States with arbitrary vaccine exemptions facing measles outbreaks


This undated image made available by the Centers for Disease Control and Prevention on Feb. 4, 2015 shows an electron microscope image of a measles virus particle, center. Measles is considered one of the most infectious diseases known. The virus is spread through the air when someone infected coughs or sneezes. (AP Photo/Centers for Disease […]

The states of Washington and Oregon – where parents can opt out of vaccines for the simple reason of wanting to – are facing measles outbreaks. Kansas law further restricts exemptions, though the state faced an outbreak of its own last year.

Washington governor Jay Inslee declared a state of emergency after Clark County’s measles investigation found 35 confirmed cases and 11 suspected of contracting the disease. Washington and Oregon are two of 16 states where personal exemptions are legal; the others being Arizona, Arkansas, Colorado, Idaho, Louisiana, Maine, Michigan, Minnesota, North Dakota, Ohio, Oklahoma, Pennsylvania, Texas, Utah, Wisconsin and Vermont.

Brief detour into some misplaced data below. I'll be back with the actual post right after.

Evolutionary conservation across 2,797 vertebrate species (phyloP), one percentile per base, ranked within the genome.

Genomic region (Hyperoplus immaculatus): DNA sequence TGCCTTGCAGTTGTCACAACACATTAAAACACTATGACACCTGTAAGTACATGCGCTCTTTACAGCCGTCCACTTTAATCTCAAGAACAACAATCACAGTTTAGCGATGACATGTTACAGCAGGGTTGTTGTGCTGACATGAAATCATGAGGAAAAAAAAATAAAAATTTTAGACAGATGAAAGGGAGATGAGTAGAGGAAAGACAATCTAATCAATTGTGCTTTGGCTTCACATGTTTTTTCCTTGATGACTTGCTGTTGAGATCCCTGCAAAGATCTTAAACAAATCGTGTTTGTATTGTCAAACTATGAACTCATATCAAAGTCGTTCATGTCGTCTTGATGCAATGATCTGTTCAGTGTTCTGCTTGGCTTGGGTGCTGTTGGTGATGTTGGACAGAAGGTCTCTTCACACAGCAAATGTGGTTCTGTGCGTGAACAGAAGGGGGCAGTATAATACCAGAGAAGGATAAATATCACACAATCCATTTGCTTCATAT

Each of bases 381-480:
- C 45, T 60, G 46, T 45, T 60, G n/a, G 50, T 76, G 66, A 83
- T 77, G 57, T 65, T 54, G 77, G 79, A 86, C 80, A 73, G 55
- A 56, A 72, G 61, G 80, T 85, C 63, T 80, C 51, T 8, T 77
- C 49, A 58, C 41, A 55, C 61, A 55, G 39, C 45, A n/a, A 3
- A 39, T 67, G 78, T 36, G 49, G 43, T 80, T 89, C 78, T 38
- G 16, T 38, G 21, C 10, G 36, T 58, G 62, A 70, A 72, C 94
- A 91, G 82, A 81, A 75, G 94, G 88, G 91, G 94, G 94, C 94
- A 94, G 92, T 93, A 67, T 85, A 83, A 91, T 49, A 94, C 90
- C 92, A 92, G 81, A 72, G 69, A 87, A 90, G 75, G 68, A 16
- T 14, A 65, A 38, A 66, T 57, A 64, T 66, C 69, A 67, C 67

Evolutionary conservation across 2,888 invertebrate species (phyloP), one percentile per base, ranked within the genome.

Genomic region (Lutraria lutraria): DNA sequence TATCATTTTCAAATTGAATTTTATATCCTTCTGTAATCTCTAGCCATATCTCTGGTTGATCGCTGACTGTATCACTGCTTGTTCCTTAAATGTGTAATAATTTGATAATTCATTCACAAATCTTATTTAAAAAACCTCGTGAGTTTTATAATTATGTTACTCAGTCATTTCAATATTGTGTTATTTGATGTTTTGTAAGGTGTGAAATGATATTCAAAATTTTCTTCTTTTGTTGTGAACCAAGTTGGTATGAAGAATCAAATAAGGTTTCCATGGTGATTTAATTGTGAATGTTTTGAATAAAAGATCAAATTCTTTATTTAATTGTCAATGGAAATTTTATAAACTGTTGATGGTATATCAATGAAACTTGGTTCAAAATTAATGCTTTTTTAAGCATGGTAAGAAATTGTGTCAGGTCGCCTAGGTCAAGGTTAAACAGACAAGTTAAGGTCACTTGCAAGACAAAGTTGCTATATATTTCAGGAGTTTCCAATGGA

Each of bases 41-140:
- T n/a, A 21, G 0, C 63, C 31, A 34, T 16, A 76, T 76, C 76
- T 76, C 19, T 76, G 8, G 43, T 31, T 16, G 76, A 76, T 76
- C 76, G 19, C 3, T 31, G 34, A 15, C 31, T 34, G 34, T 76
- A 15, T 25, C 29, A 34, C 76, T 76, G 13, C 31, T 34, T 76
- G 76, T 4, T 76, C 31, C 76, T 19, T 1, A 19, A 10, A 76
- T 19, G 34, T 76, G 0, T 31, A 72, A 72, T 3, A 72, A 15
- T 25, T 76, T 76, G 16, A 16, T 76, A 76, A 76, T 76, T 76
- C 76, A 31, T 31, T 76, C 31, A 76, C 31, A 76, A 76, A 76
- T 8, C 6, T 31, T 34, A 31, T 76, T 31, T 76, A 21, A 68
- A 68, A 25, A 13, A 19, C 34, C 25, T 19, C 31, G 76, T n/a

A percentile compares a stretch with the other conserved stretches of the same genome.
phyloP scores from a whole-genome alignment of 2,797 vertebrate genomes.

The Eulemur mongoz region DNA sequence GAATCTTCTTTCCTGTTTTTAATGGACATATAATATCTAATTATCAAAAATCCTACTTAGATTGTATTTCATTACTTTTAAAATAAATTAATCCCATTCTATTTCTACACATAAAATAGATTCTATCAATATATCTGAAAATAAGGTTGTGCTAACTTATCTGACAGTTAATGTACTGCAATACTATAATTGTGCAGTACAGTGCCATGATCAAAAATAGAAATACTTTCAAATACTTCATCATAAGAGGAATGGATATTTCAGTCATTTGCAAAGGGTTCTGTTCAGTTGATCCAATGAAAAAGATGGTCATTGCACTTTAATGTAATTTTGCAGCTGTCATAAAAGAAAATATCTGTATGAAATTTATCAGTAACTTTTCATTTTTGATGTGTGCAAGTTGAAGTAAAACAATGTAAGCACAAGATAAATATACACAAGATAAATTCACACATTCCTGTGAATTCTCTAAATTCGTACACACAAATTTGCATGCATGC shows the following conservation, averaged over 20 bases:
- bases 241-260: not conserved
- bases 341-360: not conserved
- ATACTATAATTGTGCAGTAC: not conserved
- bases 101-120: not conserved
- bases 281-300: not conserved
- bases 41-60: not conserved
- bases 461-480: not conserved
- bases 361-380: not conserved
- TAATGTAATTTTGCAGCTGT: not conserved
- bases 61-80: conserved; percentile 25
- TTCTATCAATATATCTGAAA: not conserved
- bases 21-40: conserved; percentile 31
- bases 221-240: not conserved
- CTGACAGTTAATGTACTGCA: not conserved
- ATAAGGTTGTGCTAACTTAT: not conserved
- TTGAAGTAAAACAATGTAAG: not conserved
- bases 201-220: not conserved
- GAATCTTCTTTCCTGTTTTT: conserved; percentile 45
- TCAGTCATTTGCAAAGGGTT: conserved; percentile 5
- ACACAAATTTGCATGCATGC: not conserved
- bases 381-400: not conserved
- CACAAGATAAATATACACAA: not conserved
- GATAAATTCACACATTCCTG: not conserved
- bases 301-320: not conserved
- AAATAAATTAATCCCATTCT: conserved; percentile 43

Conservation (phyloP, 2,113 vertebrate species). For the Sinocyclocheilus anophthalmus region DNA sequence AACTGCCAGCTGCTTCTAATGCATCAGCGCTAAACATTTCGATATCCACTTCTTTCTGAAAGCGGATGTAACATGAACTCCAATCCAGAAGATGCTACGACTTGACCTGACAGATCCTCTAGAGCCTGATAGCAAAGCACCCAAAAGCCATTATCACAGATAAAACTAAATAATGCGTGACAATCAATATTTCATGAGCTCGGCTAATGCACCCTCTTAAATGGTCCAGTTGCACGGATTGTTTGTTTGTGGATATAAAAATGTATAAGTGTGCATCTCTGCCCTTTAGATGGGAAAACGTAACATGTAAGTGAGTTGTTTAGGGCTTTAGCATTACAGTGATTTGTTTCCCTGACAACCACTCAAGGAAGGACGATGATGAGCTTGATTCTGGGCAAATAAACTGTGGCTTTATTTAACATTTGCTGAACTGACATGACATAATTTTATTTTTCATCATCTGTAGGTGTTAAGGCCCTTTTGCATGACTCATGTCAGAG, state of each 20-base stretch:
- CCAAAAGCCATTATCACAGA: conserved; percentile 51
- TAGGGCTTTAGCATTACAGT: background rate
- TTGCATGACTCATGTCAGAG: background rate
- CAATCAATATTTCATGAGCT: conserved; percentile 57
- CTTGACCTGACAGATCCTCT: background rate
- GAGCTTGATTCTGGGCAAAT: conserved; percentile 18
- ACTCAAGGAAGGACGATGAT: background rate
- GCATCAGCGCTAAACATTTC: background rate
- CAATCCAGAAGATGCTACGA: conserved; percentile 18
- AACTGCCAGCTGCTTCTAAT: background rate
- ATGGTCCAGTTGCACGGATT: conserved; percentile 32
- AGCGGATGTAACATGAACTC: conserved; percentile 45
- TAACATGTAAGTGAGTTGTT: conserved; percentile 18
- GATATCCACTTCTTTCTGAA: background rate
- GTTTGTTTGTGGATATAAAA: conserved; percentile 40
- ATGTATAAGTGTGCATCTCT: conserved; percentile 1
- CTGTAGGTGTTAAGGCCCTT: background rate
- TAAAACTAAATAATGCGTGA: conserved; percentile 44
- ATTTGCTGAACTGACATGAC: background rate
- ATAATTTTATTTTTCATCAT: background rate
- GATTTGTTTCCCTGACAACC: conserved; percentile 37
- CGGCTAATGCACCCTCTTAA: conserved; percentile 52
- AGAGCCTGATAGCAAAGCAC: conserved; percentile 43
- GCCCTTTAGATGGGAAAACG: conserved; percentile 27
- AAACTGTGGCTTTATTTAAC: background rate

While Kansas does not allow opting out of vaccines by personal choice, it’s one of 47 states that allow religious exemptions, according to the National Conference of State Legislatures. The only states with no exemptions are California, Mississippi and West Virginia. California’s exemption ban came in 2015 after a measles outbreak that sickened 147 nationwide was linked to the state’s Disneyland park.

Despite only allowing parents to opt out of vaccinations for religious reasons, Kansas faced a measles outbreak stemming from a Johnson County daycare in March 2018 with 16 confirmed cases.

In 2016, the American Academy of Pediatrics took a stance that personal and religious exemptions should end.

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